You didn’t tell the caller you put them on speaker
If you wish to take notes during a client call, ask if you may place the caller on speaker, suggests Schweitzer. Address this in the beginning, before they hear an echo and ask, “Am I on speaker?” If there’s another person present in the room with you and you want to put the call on speaker, let them know you’re not alone, advises Schweitzer. Being honest an upfront will help the caller feel like they know who’s hearing what they’re saying on the call.
You forgot to confirm the time zone
Whether you’re traveling and you have a scheduled call to make, or you have clients and business associates across the country and globe, verify the time zone for the call. “It’s important to communicate and re-confirm the call the day before with your counterpart, via e-mail,” says Schweitzer. Confirming prior to making the phone call helps to avoid any misunderstandings. Psst! Traveling for work? Here’s how to never pay for in-flight entertainment again.
You’re not listening
Ever zone out on a conference call and then realize your name is being called and you don’t know what’s going on? (Bueller? Bueller?) Sometimes you’re asked to speak up on a call, but when you’re not listening you could miss the context, says Salemi. The classic “Sorry, I had you on mute! Would you mind repeating the question?” cover up can only go so far. “If you miss the background of the discussion, your answer could miss the mark and leave you looking clueless or bad at your job. It can happen to the best of us, but it shows your client and/or colleagues on the line that a work call isn’t a priority,” she says. These are the signs that you’re a terrible listener.
You’re not in a quiet enough place or on a spotty connection
“Communication is key and when you hear static on the line or background noise like a barking dog, it’s a sign of unprofessionalism,” says Salemi. It’s a reflection of you even though sometimes things are outside your control. Plan accordingly and, if you can, have a quiet backup location in mind to take the call if things unexpectedly get noisy. “If you are going to be in any environment that is out of the norm for the day or for that moment—like driving and taking a call—give people the heads up in advance,” suggests Kaler. “And if you don’t have that opportunity to at the top of the meeting, just let the person who’s running the meeting know and your peers.” Depending on the noise levels of the situation, you may want to mute yourself and let them know so that they’re not concerned, “Why is this person more quiet than usual?” suggests Kaler.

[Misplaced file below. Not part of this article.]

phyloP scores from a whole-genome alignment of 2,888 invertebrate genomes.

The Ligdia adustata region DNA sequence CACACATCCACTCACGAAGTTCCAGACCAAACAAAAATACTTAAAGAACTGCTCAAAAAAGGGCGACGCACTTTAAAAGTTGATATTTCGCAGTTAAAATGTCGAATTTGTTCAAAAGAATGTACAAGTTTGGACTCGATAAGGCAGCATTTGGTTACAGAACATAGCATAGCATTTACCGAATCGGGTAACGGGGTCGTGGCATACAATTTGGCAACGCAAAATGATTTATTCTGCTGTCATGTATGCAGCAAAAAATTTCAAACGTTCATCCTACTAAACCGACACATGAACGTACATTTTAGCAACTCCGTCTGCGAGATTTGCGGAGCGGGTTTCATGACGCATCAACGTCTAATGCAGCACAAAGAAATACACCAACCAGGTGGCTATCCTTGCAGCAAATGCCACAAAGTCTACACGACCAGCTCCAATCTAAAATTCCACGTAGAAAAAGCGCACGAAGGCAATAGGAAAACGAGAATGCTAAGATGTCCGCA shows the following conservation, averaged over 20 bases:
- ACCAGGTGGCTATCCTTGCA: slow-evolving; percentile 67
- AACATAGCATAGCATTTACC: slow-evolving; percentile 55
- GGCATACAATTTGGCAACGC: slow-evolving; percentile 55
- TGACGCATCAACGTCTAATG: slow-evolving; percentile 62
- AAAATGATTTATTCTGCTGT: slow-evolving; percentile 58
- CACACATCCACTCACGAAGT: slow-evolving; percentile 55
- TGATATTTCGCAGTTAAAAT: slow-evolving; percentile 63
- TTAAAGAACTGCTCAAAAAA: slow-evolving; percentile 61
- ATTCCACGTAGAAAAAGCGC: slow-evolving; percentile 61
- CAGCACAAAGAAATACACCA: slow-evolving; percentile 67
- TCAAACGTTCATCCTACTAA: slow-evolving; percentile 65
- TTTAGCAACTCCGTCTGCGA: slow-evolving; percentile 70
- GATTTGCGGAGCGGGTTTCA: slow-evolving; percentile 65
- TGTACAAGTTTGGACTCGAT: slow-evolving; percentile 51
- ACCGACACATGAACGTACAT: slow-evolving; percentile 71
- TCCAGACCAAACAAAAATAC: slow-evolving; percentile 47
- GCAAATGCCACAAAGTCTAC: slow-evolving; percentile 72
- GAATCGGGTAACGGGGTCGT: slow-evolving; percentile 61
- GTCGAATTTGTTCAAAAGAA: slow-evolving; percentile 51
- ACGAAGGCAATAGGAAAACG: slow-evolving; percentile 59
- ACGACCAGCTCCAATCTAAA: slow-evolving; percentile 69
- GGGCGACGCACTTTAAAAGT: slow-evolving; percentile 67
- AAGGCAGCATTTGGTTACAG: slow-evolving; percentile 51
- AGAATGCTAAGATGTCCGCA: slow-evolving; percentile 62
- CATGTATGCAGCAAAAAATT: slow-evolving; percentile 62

You don’t have a “Do Not Disturb” sign on your door
Just as you’re trying to impress a client, your boss, colleagues or all of the above, someone loudly bursts into your office. “Treat every conference call, even if it’s a low maintenance 30-minute check in with your team, like it’s a Skype job interview,” suggests Salemi. Find a quiet place and put a “do not disturb” sign on your door, shut off your cell phone, and get in the zone for that small amount of time, Salemi suggests.
You’re chewing gum or eating
Taking a sip of water is one thing if you’re very thirsty, but ditch the gum and hold out on eating your lunch, suggests Salemi. “People can hear you! And even if you’re on mute, what happens if you’re asked for input? Again, treat this like a Skype job interview. Would you chew gum during it? Eat a sandwich? No. The next time you’re tempted, simply refrain.”
You ended the call without checking that you’re understood.
Closing the call on a professional note is crucial for maintaining good business relations. Before wishing your counterpart well, and saying goodbye, confirm that you’ve fully answered all of their questions, noted down an action plan for following up and addressing their concerns. When you’ve verified that all points are addressed, wish them a good rest of their day and say “Goodbye,” rather than “Bye-bye” or “Talk to you later,” suggests Schweitzer.